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The Hand-Loom Weaver and the Power Loom: A Schumpeterian Perspective REVISED

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  • Robert C. Allen

    () (Division of Social Science)

Abstract

Schumpeter’s ‘perennial gale of creative destruction’ blew strongly through Britain during the Industrial Revolution, as the factory mode of production displaced the cottage mode in many industries. A famous example is the shift from hand loom weaving to the use of power looms in mills. As the use of power looms expanded, the price of cloth fell, and the ‘golden age of the hand loom weaver’ gave way to poverty and unemployment. This paper argues that the fates of the hand and machine processes were even more closely interwoven. With the expansion of factory spinning in the 1780s, the demand for hand loom weavers soared in order to process the newly available cheap yarn. The rise in demand raised the earnings of hand loom weavers, thereby, creating the ‘golden age’. The high earnings also increased the profitability of developing the power loom by raising the value of the labour that it saved. This meant that less efficient–hence, cheaper to develop--power looms could be brought into commercial use than would have been the case had the golden age not occurred. The counterfactual possibilities are explored with a model of the costs of weaving by hand and by power. The cottage mode of production was an efficient system of producing cloth, but it self-destructed as its expansion after 1780 raised the demand for sector-specific skills, thus providing the incentive for inventors to develop a power technology to replace it. The power loom, in turn, devalued the old skills, so poverty accompanied progress.

Suggested Citation

  • Robert C. Allen, 2017. "The Hand-Loom Weaver and the Power Loom: A Schumpeterian Perspective REVISED," Working Papers 20170004, New York University Abu Dhabi, Department of Social Science, revised May 2017.
  • Handle: RePEc:nad:wpaper:20170004
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    File URL: https://nyuad.nyu.edu/content/dam/nyuad/academics/divisions/social-science/working-papers/2017/0004.pdf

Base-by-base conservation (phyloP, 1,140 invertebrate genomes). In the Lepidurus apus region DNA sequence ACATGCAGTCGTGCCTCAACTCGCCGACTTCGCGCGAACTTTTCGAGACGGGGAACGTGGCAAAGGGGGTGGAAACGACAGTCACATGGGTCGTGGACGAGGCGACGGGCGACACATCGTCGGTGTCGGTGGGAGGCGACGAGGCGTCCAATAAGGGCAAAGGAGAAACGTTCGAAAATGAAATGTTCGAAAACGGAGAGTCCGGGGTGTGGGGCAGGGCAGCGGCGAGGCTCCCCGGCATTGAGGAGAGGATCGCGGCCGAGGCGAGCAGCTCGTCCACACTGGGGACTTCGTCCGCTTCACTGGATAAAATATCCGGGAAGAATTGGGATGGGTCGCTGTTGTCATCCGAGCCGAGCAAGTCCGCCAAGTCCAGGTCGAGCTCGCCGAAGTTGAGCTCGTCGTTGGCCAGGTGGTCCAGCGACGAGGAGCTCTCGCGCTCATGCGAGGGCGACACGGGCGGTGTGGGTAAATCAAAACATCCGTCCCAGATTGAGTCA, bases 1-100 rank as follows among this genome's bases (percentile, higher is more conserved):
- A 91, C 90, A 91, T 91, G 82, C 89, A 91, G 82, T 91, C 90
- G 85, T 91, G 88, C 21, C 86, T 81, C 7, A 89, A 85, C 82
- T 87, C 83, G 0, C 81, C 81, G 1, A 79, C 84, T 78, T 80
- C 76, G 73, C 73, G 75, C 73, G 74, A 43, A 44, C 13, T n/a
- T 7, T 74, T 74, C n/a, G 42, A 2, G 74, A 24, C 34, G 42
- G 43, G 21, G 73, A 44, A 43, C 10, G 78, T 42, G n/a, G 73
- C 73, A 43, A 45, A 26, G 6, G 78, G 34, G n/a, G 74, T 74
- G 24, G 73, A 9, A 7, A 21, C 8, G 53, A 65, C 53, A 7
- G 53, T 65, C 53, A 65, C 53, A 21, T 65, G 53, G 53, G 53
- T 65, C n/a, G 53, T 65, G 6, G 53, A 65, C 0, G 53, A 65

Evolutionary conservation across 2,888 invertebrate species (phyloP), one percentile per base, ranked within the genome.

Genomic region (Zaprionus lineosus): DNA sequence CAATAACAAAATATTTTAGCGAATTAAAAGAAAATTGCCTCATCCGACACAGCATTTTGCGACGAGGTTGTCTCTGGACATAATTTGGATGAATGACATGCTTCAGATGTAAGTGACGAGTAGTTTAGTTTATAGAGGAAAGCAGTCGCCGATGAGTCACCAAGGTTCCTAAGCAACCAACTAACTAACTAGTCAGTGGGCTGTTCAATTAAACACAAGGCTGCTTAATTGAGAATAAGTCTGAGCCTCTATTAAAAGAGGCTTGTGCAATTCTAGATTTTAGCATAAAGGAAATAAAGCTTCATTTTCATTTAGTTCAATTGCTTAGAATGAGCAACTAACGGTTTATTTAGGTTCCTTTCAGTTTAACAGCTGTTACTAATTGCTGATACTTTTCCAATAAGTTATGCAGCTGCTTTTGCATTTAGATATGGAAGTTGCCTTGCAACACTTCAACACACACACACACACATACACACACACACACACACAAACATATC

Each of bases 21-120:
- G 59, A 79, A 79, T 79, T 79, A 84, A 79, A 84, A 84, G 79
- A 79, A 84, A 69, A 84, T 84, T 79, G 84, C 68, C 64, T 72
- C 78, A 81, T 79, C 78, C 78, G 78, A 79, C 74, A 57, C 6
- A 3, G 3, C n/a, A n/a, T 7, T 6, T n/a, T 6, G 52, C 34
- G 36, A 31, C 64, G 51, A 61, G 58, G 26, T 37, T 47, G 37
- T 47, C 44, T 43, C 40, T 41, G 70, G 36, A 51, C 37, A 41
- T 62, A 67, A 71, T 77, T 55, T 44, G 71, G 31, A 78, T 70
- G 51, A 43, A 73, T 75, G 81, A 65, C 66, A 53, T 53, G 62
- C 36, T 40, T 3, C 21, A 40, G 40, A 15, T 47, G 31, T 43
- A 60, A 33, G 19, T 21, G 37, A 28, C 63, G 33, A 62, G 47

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    References listed on IDEAS

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    1. Robert C. Allen, 2015. "The high wage economy and the industrial revolution: a restatement," Economic History Review, Economic History Society, vol. 68(1), pages 1-22, February.
    2. Philippe Aghion & Antoine Dechezleprêtre & David Hémous & Ralf Martin & John Van Reenen, 2016. "Carbon Taxes, Path Dependency, and Directed Technical Change: Evidence from the Auto Industry," Journal of Political Economy, University of Chicago Press, vol. 124(1), pages 1-51.
    3. W. Walker Hanlon, 2015. "Necessity Is the Mother of Invention: Input Supplies and Directed Technical Change," Econometrica, Econometric Society, vol. 83, pages 67-100, January.
    4. Lyons, John Stephen, 1978. "The Lancashire Cotton Industry and the Introduction of the Powerloom, 1815–1850," The Journal of Economic History, Cambridge University Press, vol. 38(01), pages 283-284, March.
    5. David Popp, 2002. "Induced Innovation and Energy Prices," American Economic Review, American Economic Association, vol. 92(1), pages 160-180, March.
    6. Lyons, John S., 1987. "Powerloom profitability and steam power costs: Britain in the 1830s," Explorations in Economic History, Elsevier, vol. 24(4), pages 392-408, October.
    7. Gregory Clark, 2007. "Introduction to A Farewell to Alms: A Brief Economic History of the World," Introductory Chapters,in: A Farewell to Alms: A Brief Economic History of the World Princeton University Press.
    8. Harley, C. K., 1973. "On the Persistence of Old Techniques: The Case of North American Wooden Shipbuilding," The Journal of Economic History, Cambridge University Press, vol. 33(02), pages 372-398, June.
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